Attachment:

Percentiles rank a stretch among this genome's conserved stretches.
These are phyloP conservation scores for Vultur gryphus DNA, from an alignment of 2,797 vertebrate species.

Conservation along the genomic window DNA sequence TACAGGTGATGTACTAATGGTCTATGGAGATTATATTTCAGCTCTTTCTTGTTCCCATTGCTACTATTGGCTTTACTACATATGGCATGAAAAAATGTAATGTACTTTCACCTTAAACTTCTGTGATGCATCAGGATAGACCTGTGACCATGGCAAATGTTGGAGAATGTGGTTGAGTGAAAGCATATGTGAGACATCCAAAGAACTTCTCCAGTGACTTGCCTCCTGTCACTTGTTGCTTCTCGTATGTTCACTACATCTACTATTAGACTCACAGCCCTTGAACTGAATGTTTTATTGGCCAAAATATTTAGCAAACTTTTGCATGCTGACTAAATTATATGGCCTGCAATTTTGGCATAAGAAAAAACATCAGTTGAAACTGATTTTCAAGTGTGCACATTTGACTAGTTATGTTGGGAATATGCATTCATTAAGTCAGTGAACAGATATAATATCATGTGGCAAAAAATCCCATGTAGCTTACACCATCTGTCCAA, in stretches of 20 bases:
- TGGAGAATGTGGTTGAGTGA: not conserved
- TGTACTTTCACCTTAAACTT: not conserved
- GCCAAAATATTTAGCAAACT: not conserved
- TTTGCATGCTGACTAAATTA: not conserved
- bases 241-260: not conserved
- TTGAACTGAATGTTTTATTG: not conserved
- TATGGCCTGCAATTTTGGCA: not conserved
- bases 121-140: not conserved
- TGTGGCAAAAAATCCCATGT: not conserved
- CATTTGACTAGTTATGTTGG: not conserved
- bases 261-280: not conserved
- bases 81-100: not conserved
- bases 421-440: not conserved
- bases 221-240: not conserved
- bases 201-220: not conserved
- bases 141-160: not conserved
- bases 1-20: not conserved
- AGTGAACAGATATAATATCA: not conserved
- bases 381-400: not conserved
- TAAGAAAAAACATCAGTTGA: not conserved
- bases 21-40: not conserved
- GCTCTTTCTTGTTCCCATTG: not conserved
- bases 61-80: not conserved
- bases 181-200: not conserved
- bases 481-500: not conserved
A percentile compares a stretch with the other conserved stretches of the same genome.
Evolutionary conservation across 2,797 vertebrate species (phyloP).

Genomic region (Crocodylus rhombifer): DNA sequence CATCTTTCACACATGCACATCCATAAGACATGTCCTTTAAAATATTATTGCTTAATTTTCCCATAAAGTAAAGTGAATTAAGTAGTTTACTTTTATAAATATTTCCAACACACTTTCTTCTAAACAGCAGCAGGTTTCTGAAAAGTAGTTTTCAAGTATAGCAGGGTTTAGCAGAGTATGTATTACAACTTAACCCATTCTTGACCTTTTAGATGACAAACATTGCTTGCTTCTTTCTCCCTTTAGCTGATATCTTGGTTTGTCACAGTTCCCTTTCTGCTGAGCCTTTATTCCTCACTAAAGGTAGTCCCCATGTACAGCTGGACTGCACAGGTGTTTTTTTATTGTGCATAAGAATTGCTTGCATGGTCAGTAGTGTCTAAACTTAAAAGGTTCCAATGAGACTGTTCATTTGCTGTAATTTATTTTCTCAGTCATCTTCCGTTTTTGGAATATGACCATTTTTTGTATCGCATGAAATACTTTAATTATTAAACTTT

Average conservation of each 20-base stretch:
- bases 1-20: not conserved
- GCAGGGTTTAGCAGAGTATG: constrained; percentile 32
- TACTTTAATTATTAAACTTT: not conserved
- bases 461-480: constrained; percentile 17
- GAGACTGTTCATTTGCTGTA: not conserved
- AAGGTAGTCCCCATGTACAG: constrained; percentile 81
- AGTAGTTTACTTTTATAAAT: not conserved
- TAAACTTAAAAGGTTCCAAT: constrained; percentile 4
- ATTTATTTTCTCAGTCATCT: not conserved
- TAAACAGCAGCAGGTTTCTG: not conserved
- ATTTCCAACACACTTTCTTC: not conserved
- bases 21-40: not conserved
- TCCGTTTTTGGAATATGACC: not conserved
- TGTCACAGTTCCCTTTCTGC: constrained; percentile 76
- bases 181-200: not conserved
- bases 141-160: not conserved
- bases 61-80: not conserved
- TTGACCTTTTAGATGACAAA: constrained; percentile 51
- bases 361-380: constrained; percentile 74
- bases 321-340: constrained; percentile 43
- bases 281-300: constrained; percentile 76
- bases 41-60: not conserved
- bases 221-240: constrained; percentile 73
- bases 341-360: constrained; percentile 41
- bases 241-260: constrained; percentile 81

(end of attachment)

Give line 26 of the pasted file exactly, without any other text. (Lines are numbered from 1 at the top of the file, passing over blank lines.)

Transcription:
- bases 61-80: not conserved